- The Washington Times - Monday, January 18, 2021

Never-Trump Republicans crowned a new hero last week with the emergence of Rep. Liz Cheney, the party’s No. 3 leader in the House, who accused President Trump of the biggest “betrayal” in White House history and voted for his impeachment.

As the daughter of a former vice president, Ms. Cheney is as close to Republican royalty as exists in Congress right now, and her impeachment vote — and the fierce denunciation she delivered along with it — catapulted her over the likes Sen. Mitt Romney or former Ohio Gov. John Kasich.

Now, as Republicans ponder life without the reins of power, Ms. Cheney’s act of rebellion against the outgoing party leader has pointed the way forward for the wing of the GOP hoping to erase as much as it can of Mr. Trump and his policy positions.

“She represents one possible future for the party, a Reaganesque restoration where character matters most and there’s a platform based on principle rather than fealty to one person,” said Bruce Mehlman, a longtime Republican operative who served in the George W. Bush administration.

Whether Ms. Cheney has a political future at all, however, is the question back in her home state of Wyoming.

“I’ve gotten a lot of phone calls, more than you could count. I have not gotten one in support of what Liz Cheney did,” said Martin Kimmet, chairman of the Republican Party in Park County. “What she did was wrong. Period.”

He said the political nosedive is deep enough she might lose her seat in a GOP primary in 2022. “She couldn’t win a primary today for dog catcher,” Mr. Kimmet said.

It’s a stunning turnaround for a figure who just two months ago was labeled the future “face of the party” by Politico.

The backlash in Wyoming reflects continued support for Mr. Trump among Republican voters. An NBC News poll released Thursday showed only 8% of Republican voters supported impeachment, compared to 89% of Democrats and 45% of independents.

When Ms. Cheney’s exact criticism of Mr. Trump, with her accusation of “betrayal” of his oath of office, was put to the test by YouGov, another pollster, just 31% of those surveyed agreed with her and 62% disagreed, with 52% “strongly” disagreeing.

Among the broader public, though, Ms. Cheney’s view is the majority.

She was one of 10 Republicans to back impeachment. But it was her words that Democrats cited repeatedly as they sought to shame other GOP lawmakers into breaking with Mr. Trump.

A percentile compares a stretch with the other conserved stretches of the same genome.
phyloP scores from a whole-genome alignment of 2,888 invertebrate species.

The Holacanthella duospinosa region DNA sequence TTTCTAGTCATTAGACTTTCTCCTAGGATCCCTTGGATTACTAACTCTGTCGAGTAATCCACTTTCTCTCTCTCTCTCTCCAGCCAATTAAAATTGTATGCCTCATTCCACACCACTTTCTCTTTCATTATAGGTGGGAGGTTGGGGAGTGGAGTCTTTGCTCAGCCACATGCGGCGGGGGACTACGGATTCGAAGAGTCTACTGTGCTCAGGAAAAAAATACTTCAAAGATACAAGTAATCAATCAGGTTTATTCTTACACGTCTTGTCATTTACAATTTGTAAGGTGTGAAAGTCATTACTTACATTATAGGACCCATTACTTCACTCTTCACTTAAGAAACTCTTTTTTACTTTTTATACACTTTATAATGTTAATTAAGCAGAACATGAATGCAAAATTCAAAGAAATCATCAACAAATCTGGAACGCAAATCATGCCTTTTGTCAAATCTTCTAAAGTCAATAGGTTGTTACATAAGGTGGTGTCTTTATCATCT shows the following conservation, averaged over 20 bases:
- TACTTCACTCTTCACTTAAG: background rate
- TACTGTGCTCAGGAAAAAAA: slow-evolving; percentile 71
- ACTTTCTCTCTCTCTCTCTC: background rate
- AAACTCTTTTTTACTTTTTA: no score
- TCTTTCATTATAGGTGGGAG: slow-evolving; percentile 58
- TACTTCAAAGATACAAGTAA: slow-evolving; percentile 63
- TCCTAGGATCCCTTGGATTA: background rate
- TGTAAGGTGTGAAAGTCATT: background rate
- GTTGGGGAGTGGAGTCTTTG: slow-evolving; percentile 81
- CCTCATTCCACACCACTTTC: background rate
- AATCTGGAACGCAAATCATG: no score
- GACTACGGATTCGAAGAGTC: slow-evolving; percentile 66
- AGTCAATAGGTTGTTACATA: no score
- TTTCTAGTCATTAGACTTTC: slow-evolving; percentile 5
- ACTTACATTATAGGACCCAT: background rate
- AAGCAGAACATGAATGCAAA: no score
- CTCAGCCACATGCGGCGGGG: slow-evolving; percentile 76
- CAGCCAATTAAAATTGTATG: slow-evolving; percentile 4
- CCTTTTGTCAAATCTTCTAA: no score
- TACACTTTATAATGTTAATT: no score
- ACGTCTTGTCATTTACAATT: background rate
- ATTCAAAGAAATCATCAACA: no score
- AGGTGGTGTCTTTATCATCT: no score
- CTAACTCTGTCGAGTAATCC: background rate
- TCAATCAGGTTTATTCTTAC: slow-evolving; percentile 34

“The president of the United States summoned this mob, assembled the mob, and lit the flame of this attack,” Ms. Cheney said in explaining her vote. “Everything that followed was his doing. None of this would have happened without the president.”

“Good for her for honoring her oath of office,” said House Speaker Nancy Pelosi, California Democrat. “Would that more Republicans would honor their oaths of office.”

Trump backers in Congress called on Ms. Cheney to resign her position as chair of the House Republican Conference.

Republican Reps. Andy Biggs of Arizona and Matt Rosendale of Montana are circulating a petition to force her out of the job, and a number of the Trump supporters with whom she’s clashed over the years are gunning for her ouster.

“It is extremely difficult for someone to be in a position of speaking for the conference with those thoughts,” said Rep. Lee Zeldin, New York Republican.

Ms. Cheney said she won’t quit.

“I’m not going anywhere. This is a vote of conscience. It’s one where there are different views in our conference. But our nation is facing an unprecedented — since the Civil War — constitutional crisis,” she told reporters at the Capitol.

Ms. Cheney had been viewed by political pros in Washington as a future leader of the House Republicans — and perhaps even the first Republican woman to become speaker.

When she turned down a clear path to claim Wyoming’s Senate seat in last year’s election, it was seen as a sign she, too, saw herself ascending the leadership ladder.

In the wake of her vote, she told the Wyoming press corps she expects to find plenty of unity with fellow Republicans in the future, once they’re all battling a Biden administration together.

“Once we get through this period, once we get through the inauguration, we will very much be focused on policy,” she said. “I’m laying out a positive agenda for the future, and it’ll be one that will allow us to get the majority back in two years. That’s what I’m focused on, and that’s what I look forward to our conference being able to accomplish.”

Her spokesman bristled when The Washington Times asked whether she was the new face of the Never Trump movement.

• Stephen Dinan can be reached at sdinan@washingtontimes.com.

• S.A. Miller can be reached at smiller@washingtontimes.com.

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